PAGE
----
Headache is a symptom associated with many illnesses. While head pain itself is the issue with primary headaches, secondary headaches are due to an underlying disease or injury that needs to be diagnosed and treated. Controlling the headache symptom will need to occur at the same time diagnostic tests are being considered. Some of the causes of secondary headache may be potentially life-threatening and deadly. Early diagnosis and treatment is essential, if damage is to be limited.
The International Headache Society lists eight categories of secondary headache. A few examples in each category are noted (this is not a complete list):
Head and neck trauma
- Injuries to the head may cause bleeding in the spaces between the layers of tissue that surround the brain (subdural, epidural and subarachnoid bleeding) or within the brain tissue itself.
- Concussions, where head injury occurs without bleeding
- A symptom of whiplash and neck injury
- Blood vessel problems in the head and neck
- Stroke or transient ischemic attack (TIA)
- Arteriovenous malformations (AVM) may cause headache before they leak.
- The carotid artery in the neck can become inflamed and cause pain.
- Temporal arteritis (inflammation of the temporal artery)
Non-blood vessel problems of the brain
- Brain tumors, either primary, originating in the brain or metastatic from a cancerthat began in another organ
- Idiopathic intracranial hypertension, once named pseudotumor cerebri, where there is too much cerebrospinal fluid pressure within the spinal canal.
Medications and drugs (including withdrawal from those drugs)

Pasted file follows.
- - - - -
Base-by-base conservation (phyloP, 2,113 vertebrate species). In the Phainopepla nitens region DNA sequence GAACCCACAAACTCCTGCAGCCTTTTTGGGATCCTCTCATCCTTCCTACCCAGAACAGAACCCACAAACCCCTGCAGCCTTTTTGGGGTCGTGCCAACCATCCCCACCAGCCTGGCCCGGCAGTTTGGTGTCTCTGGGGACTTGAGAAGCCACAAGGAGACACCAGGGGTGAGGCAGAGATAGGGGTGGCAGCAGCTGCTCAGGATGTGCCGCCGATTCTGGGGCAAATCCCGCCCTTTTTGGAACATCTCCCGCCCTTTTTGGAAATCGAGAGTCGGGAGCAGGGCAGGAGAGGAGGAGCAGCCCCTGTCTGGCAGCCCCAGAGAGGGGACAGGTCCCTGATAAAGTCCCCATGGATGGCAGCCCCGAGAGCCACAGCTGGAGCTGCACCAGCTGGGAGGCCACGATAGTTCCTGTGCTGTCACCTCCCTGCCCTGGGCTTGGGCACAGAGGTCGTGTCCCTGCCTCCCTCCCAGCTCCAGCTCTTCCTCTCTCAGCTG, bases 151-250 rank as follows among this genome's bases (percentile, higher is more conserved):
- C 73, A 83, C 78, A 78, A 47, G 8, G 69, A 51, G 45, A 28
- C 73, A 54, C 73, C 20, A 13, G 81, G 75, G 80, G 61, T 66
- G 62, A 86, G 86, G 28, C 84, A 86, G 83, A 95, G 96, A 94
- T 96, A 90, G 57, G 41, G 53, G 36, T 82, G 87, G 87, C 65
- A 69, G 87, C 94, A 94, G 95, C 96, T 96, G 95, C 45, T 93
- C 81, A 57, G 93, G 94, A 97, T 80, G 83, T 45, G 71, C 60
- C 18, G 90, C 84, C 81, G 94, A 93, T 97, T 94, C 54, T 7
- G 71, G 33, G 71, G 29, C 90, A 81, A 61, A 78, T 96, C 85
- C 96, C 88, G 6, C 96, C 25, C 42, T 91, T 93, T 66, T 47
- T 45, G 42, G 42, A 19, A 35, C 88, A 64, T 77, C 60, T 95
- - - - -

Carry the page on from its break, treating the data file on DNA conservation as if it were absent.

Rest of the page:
- Systemic infections (for example, pneumonia or influenza)
- Changes in the body’s environment
- High blood pressure (hypertension)
- Renal dialysis
Problems with the eyes, ears, nose throat, teeth and neck
What are the exams and tests for secondary headaches?
The patient history and physical examination provide the best means for determining the cause of secondary headaches. Therefore, it is extremely important that patients with severe headaches seek medical care and give their health care practitioner an opportunity to assess their condition. Tests that may be useful in making the diagnosis of the underlying disease causing headaches include:
- blood tests,
- computerized tomography (CT Scan),
- magnetic resonance imaging (MRI) scans of the head, and
- lumbar puncture.
Specific tests will depend upon what potential issues the health care practitioner and patient want to address.
Blood tests provide helpful information in association with the history and physical examination in pursuing a diagnosis. For example, an infection or inflammation in the body may cause a rise in the white blood cell count, the erythrocyte sedimentation rate(ESR) or C-reactive protein (CRP). Blood tests can also assess electrolyte disturbances, and a variety of organ functions like liver, kidney, and thyroid.
Computerized tomography of the head
Computerized tomography is able to detect bleeding, swelling, and tumor. It can also show evidence of previous stroke. With intravenous contrast injection, it can also be used to look at the arteries of the brain.
Magnetic resonance imaging (MRI) of the head or Electroencephalography (EEG)
MRI is able to better look at the anatomy of the brain, meninges (the layers that cover the brain and the spinal cord). While it is more precise, the time to perform the scan is significantly longer than for computerized tomography. This type of scan is not available at all hospitals. EEG is also helping to rule out seizures, tumours or any focal abnormalities.
Cerebro-spinal fluid, the fluid that surrounds the brain and spinal cord, can be obtained with a needle that is inserted into the spine in the lower back. Examination of the fluid can reveal infection (such as meningitis due to bacteria, a virus, or tuberculosis) or blood from hemorrhage. In almost all cases, computerized tomography is done prior to lumbar puncture to make certain there is no bleeding, swelling, or tumor in the brain.